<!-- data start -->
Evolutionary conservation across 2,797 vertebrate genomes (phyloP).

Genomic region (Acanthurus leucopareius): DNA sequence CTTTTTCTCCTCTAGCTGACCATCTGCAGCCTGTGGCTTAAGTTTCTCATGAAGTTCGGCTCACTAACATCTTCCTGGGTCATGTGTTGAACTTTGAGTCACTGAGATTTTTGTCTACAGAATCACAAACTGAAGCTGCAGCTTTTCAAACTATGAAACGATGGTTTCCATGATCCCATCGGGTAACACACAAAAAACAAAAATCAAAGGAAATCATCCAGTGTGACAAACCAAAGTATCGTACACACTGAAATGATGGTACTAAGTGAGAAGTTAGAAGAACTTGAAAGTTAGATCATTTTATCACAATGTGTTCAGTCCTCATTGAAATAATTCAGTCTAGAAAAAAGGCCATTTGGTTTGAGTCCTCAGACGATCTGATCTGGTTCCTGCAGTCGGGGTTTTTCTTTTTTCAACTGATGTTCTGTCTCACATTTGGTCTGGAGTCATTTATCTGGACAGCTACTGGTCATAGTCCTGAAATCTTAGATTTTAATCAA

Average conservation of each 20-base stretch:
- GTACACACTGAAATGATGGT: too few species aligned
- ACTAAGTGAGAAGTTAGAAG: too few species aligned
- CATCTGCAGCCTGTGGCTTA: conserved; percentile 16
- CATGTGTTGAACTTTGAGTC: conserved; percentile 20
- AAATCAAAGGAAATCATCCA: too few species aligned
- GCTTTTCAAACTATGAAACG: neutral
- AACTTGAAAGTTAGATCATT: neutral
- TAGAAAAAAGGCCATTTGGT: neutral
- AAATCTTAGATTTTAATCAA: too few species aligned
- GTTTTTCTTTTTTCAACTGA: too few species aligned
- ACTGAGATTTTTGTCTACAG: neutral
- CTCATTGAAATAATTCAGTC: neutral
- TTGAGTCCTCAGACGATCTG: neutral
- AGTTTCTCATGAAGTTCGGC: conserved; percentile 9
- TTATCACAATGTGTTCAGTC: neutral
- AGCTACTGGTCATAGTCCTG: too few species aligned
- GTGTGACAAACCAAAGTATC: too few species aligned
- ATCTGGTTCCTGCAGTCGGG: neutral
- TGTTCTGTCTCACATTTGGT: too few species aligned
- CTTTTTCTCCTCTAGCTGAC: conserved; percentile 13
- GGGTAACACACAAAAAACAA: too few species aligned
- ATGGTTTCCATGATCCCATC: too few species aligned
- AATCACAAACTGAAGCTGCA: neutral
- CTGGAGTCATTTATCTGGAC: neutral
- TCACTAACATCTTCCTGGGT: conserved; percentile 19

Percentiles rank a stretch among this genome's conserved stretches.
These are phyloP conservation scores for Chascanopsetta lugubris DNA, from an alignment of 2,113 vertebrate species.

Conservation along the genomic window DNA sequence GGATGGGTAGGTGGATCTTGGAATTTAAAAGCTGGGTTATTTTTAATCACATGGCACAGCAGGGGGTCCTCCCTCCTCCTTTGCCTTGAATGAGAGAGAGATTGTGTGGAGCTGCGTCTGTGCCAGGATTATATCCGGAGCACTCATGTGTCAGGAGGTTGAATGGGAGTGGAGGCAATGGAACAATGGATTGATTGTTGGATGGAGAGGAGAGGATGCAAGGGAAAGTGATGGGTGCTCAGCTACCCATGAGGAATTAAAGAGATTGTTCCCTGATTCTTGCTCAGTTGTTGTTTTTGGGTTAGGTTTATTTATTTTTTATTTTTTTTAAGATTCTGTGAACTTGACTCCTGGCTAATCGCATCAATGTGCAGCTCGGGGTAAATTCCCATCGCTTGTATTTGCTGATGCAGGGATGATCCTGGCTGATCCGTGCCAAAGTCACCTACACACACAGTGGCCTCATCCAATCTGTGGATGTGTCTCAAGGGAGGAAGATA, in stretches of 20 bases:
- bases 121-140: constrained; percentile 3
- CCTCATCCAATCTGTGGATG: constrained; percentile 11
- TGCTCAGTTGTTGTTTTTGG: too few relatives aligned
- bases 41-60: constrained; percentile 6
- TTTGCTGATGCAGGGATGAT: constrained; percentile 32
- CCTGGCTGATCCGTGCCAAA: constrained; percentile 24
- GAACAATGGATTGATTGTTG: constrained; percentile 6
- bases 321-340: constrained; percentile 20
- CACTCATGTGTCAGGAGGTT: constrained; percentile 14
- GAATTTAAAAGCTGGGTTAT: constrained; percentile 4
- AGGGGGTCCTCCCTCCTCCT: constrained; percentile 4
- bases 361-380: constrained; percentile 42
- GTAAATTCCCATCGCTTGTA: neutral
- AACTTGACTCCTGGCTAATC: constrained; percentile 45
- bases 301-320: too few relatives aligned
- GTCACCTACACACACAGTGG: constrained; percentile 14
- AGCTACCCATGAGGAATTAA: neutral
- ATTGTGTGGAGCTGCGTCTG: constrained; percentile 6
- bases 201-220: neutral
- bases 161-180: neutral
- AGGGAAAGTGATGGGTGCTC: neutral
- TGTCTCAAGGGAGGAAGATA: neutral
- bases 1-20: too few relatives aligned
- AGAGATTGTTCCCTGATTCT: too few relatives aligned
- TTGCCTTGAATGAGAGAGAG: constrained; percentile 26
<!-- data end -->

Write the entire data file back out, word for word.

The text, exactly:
Evolutionary conservation across 2,797 vertebrate genomes (phyloP).

Genomic region (Acanthurus leucopareius): DNA sequence CTTTTTCTCCTCTAGCTGACCATCTGCAGCCTGTGGCTTAAGTTTCTCATGAAGTTCGGCTCACTAACATCTTCCTGGGTCATGTGTTGAACTTTGAGTCACTGAGATTTTTGTCTACAGAATCACAAACTGAAGCTGCAGCTTTTCAAACTATGAAACGATGGTTTCCATGATCCCATCGGGTAACACACAAAAAACAAAAATCAAAGGAAATCATCCAGTGTGACAAACCAAAGTATCGTACACACTGAAATGATGGTACTAAGTGAGAAGTTAGAAGAACTTGAAAGTTAGATCATTTTATCACAATGTGTTCAGTCCTCATTGAAATAATTCAGTCTAGAAAAAAGGCCATTTGGTTTGAGTCCTCAGACGATCTGATCTGGTTCCTGCAGTCGGGGTTTTTCTTTTTTCAACTGATGTTCTGTCTCACATTTGGTCTGGAGTCATTTATCTGGACAGCTACTGGTCATAGTCCTGAAATCTTAGATTTTAATCAA

Average conservation of each 20-base stretch:
- GTACACACTGAAATGATGGT: too few species aligned
- ACTAAGTGAGAAGTTAGAAG: too few species aligned
- CATCTGCAGCCTGTGGCTTA: conserved; percentile 16
- CATGTGTTGAACTTTGAGTC: conserved; percentile 20
- AAATCAAAGGAAATCATCCA: too few species aligned
- GCTTTTCAAACTATGAAACG: neutral
- AACTTGAAAGTTAGATCATT: neutral
- TAGAAAAAAGGCCATTTGGT: neutral
- AAATCTTAGATTTTAATCAA: too few species aligned
- GTTTTTCTTTTTTCAACTGA: too few species aligned
- ACTGAGATTTTTGTCTACAG: neutral
- CTCATTGAAATAATTCAGTC: neutral
- TTGAGTCCTCAGACGATCTG: neutral
- AGTTTCTCATGAAGTTCGGC: conserved; percentile 9
- TTATCACAATGTGTTCAGTC: neutral
- AGCTACTGGTCATAGTCCTG: too few species aligned
- GTGTGACAAACCAAAGTATC: too few species aligned
- ATCTGGTTCCTGCAGTCGGG: neutral
- TGTTCTGTCTCACATTTGGT: too few species aligned
- CTTTTTCTCCTCTAGCTGAC: conserved; percentile 13
- GGGTAACACACAAAAAACAA: too few species aligned
- ATGGTTTCCATGATCCCATC: too few species aligned
- AATCACAAACTGAAGCTGCA: neutral
- CTGGAGTCATTTATCTGGAC: neutral
- TCACTAACATCTTCCTGGGT: conserved; percentile 19

Percentiles rank a stretch among this genome's conserved stretches.
These are phyloP conservation scores for Chascanopsetta lugubris DNA, from an alignment of 2,113 vertebrate species.

Conservation along the genomic window DNA sequence GGATGGGTAGGTGGATCTTGGAATTTAAAAGCTGGGTTATTTTTAATCACATGGCACAGCAGGGGGTCCTCCCTCCTCCTTTGCCTTGAATGAGAGAGAGATTGTGTGGAGCTGCGTCTGTGCCAGGATTATATCCGGAGCACTCATGTGTCAGGAGGTTGAATGGGAGTGGAGGCAATGGAACAATGGATTGATTGTTGGATGGAGAGGAGAGGATGCAAGGGAAAGTGATGGGTGCTCAGCTACCCATGAGGAATTAAAGAGATTGTTCCCTGATTCTTGCTCAGTTGTTGTTTTTGGGTTAGGTTTATTTATTTTTTATTTTTTTTAAGATTCTGTGAACTTGACTCCTGGCTAATCGCATCAATGTGCAGCTCGGGGTAAATTCCCATCGCTTGTATTTGCTGATGCAGGGATGATCCTGGCTGATCCGTGCCAAAGTCACCTACACACACAGTGGCCTCATCCAATCTGTGGATGTGTCTCAAGGGAGGAAGATA, in stretches of 20 bases:
- bases 121-140: constrained; percentile 3
- CCTCATCCAATCTGTGGATG: constrained; percentile 11
- TGCTCAGTTGTTGTTTTTGG: too few relatives aligned
- bases 41-60: constrained; percentile 6
- TTTGCTGATGCAGGGATGAT: constrained; percentile 32
- CCTGGCTGATCCGTGCCAAA: constrained; percentile 24
- GAACAATGGATTGATTGTTG: constrained; percentile 6
- bases 321-340: constrained; percentile 20
- CACTCATGTGTCAGGAGGTT: constrained; percentile 14
- GAATTTAAAAGCTGGGTTAT: constrained; percentile 4
- AGGGGGTCCTCCCTCCTCCT: constrained; percentile 4
- bases 361-380: constrained; percentile 42
- GTAAATTCCCATCGCTTGTA: neutral
- AACTTGACTCCTGGCTAATC: constrained; percentile 45
- bases 301-320: too few relatives aligned
- GTCACCTACACACACAGTGG: constrained; percentile 14
- AGCTACCCATGAGGAATTAA: neutral
- ATTGTGTGGAGCTGCGTCTG: constrained; percentile 6
- bases 201-220: neutral
- bases 161-180: neutral
- AGGGAAAGTGATGGGTGCTC: neutral
- TGTCTCAAGGGAGGAAGATA: neutral
- bases 1-20: too few relatives aligned
- AGAGATTGTTCCCTGATTCT: too few relatives aligned
- TTGCCTTGAATGAGAGAGAG: constrained; percentile 26